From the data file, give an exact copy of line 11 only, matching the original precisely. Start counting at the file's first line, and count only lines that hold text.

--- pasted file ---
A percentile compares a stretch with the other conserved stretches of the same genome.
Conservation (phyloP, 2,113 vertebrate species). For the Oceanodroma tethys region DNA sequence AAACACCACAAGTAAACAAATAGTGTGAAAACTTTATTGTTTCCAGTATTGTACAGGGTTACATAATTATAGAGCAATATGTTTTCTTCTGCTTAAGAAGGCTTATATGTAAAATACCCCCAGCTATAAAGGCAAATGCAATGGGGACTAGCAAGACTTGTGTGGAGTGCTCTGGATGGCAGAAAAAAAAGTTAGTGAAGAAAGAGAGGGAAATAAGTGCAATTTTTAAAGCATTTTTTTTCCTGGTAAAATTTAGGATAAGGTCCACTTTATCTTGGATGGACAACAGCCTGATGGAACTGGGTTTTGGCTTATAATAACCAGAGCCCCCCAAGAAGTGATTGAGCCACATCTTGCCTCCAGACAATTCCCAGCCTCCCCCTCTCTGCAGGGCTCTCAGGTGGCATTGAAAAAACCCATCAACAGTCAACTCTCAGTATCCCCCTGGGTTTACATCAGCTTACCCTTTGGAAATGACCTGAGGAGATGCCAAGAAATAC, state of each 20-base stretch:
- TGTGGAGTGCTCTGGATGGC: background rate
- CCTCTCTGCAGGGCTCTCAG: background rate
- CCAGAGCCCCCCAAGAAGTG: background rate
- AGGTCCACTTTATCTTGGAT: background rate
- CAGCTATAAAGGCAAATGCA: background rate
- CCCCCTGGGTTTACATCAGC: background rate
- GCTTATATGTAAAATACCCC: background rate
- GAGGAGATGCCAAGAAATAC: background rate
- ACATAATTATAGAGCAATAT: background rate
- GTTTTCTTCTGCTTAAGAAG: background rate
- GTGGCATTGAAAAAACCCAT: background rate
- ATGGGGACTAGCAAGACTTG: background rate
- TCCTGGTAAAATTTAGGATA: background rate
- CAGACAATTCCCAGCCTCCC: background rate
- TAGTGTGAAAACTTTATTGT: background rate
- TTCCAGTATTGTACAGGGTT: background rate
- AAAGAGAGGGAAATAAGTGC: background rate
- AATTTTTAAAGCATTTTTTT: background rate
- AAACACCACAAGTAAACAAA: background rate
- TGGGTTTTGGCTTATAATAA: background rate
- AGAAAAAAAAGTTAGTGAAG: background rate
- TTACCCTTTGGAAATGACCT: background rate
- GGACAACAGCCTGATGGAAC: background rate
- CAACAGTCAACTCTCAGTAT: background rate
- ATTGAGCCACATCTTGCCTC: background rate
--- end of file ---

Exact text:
- ACATAATTATAGAGCAATAT: background rate